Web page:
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Stem cell transplant shows promise for spinal cord repair

Yale Medicine Magazine, 2001 - Spring


For the first time, Yale scientists have transplanted stem cells from an adult primate brain to repair the insulating sheath surrounding spinal cord axons in the same animal. These results, reported at the annual meeting of the Society for Neuroscience in November, raise hopes that patients’ own stem cells might one day be used to help them recover from spinal cord injuries or multiple sclerosis.

For the experiment, which was directed by Jeffery D. Kocsis, Ph.D., professor of neurology and neurobiology, a small quantity of cells was removed from the subventrical zone in the frontal lobe. The neural precursor, or stem, cells were then cloned and expanded in the laboratory before being transplanted into a region of the spinal cord from which myelin, the protective coating around the nerve fibers that increases impulse conduction speed, had been removed. The stem cells formed new myelin to cover the nerve cells.

The use of a subject’s own stem cells could circumvent the ethical and practical issues surrounding the use of fetal tissue, from which stem cells can readily be derived, and the problems associated with immune suppression that arise when transplanting foreign tissue. In the January issue of Experimental Neurology the investigators further reported that similar cells derived from the adult human brain can repair axons in a rodent model of demyelination and improve impulse conduction.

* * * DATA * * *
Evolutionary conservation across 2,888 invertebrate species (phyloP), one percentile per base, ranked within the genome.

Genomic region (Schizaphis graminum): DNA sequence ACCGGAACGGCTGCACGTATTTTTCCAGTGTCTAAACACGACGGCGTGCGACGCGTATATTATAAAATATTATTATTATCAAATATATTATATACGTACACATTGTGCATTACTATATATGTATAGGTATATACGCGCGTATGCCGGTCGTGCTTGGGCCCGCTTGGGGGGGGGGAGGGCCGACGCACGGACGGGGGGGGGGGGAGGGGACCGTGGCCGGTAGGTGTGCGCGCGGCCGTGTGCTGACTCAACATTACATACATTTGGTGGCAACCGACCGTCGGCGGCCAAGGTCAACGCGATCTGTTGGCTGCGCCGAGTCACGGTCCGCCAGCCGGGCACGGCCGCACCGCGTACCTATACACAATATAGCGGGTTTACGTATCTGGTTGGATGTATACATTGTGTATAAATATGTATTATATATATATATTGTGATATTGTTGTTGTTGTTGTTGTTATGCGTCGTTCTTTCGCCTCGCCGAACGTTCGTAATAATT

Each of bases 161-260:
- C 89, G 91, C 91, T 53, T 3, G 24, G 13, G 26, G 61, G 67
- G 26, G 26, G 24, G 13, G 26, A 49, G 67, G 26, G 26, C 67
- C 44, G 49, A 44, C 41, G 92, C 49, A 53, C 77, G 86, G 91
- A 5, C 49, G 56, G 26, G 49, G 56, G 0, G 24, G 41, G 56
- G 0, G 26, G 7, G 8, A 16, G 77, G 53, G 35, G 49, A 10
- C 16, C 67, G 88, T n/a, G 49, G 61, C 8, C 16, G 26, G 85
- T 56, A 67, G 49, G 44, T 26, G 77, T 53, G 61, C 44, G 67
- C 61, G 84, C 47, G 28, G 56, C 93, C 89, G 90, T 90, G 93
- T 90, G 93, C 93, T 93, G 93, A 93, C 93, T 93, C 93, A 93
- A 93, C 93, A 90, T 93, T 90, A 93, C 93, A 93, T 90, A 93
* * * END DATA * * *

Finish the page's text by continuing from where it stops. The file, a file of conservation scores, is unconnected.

“The concept is not ready for application in patients, but the fact that it can be achieved in a primate and that the stem cells can be developed from adult human brain is significant. There’s a lot of excitement here about the potential of putting cells to work to repair the injured nervous system,” said Kocsis. But, he warned, “There are so many cell types and so many safety issues. This is the very first step in a long process for developing new clinical treatments.”